BostonBruins.com - If you ask Kevin Neeld when he first became interested in performance coaching, he'll point you right back to his youth hockey days with the Wilmington Typhoons in Delaware.
"I played for a coach that was really big on the off-ice training side of things, and at the time, there was nobody else that was really doing that," said Neeld, who will be providing weekly home exercise tips with Wednesday Workout, pres. by Beth Israel Lahey Health. "That was where I was first exposed to it, and it really had a significant impact on how I felt on the ice - you could see the impact it had on my teammates and just the advantage and growth it provided for us. And I knew at that time, that might be an area that I want to pursue."
Now, as the Bruins Head Performance Coach, Neeld faces a similar objective - to provide his team with the off-ice strength and conditioning training they need in order for each individual player to see better results on the ice.
At the time Neeld began college at the University of Delaware, though, the path to doing that - and becoming a performance coach - wasn't exactly clear.
"I had actually applied to be an athletic training student," said Neeld, who joined the Bruins before the 2018-19 season. "At the time, I knew that I wanted to pursue an academic background that would help me train athletes. Now, strength and conditioning is a fairly well-known phrase, but back then I wasn't aware of that nomenclature. I don't think the idea of having athlete-specific training was as prominent as it is today."
After realizing athletic training didn't exactly encompass the "training" he was looking for, Neeld turned to a health behavior science degree with minors in sports conditioning and coaching science. Still, he wasn't sure if he'd rather his training be directed more toward off-ice training, or on-ice skill development.
It wasn't until he completed an internship with Eric Cressey, the current Director of Performance for the New York Yankees, that he realized he wanted to focus more on strength and conditioning over on-ice skill development.
"From a bird's eye view, people hear 'performance coach' and they may not know what that means," Neeld explained. "For me, my role is to really design and implement the team's in-season and off-season training programs. Part of that involves facilitating the testing we go through in training camp, and using that to identify what the training focus should be for some of the players and then designing the team's program, then making individual adjustments where necessary and coaching the players through that throughout the season."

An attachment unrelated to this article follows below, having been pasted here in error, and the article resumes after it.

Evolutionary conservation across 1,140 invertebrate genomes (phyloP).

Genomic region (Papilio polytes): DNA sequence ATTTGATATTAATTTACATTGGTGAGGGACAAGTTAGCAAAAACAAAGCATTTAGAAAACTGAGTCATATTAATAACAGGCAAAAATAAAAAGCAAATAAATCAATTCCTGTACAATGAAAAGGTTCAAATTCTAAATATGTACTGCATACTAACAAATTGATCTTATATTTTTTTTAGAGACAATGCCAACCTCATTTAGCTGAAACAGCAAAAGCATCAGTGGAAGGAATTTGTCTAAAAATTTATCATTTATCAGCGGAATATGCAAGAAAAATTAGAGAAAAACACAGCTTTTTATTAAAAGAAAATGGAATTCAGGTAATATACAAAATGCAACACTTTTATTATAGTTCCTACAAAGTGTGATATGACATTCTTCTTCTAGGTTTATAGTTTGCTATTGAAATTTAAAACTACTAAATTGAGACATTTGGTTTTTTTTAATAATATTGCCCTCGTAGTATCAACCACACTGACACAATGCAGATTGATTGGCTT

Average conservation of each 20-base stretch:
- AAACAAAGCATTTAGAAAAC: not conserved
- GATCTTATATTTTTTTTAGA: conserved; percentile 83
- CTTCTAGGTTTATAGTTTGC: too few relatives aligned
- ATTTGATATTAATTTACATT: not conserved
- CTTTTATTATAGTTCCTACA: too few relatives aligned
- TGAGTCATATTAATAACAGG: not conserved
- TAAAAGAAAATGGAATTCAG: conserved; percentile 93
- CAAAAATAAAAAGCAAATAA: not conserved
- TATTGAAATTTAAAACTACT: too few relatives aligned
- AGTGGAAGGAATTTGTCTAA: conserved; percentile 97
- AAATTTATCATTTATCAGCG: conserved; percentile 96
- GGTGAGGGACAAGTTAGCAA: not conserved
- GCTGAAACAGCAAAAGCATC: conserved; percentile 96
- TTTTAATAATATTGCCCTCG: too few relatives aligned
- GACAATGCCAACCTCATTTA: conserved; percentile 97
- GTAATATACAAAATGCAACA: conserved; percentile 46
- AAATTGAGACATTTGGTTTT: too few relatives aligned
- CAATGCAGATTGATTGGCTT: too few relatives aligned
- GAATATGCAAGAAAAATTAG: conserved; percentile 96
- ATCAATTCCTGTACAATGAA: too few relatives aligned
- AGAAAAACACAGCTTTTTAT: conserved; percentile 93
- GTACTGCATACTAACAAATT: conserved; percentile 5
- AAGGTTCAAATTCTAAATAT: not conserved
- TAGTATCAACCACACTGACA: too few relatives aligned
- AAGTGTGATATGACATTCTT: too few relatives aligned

Neeld's career in training has carried him through a seven-year coaching position with Endeavor Sports in South Jersey, multiple internships, and time as a strength and conditioning coach with both the U.S. Women's Olympic Hockey Team and as an Assistant Performance Coach with the San Jose Sharks, all before landing his gig with the Bruins.
Now in Boston, Neeld's objective is centered around designing and implementing the entire team's performance training program. The role of a performance coach doesn't stop there, either - there's sports science initiatives, where players' on-ice workouts are monitored, and wellness questionnaires are filled out so the performance team can gauge levels of energy, soreness and sleep quality.
That information is all tailored to each athlete, an objective he's gained from consistently working individually with all of his athletes, from his time coaching at Endeavor Sports all the way to working with a team like the Bruins.
"When I was at Endeavor, as a staff we really put an emphasis on writing individual programs to help make sure every athlete is getting exactly what they need to put them in a position to be successful, said Neeld. "I think there are challenges when doing that in the private sector and challenges doing that in the team sector."
Despite the shift between coaching at a private facility like Endeavor and a team like the Bruins, Neeld is maintaining that individualized approach to performance coaching in order to maximize each player's potential - an approach that helped him in his youth hockey days, and continues to help the players he now trains.
"I think in a team setting, we still try to apply those same principles of trying to individualize our approach as much as possible because every athlete, regardless of if they're the same age and playing the same position and playing on the same team at the same level - their needs aren't necessarily the same," said Neeld.
"Some players really would benefit more from getting stronger; others would benefit from getting a step quicker. Others maybe are really gifted in those areas and need to spend a little bit more of their training focused on trying to improve their conditioning and the consistency they can execute their speed and power.
"We try to just guide some of the training decisions in a way that helps each of the individual players."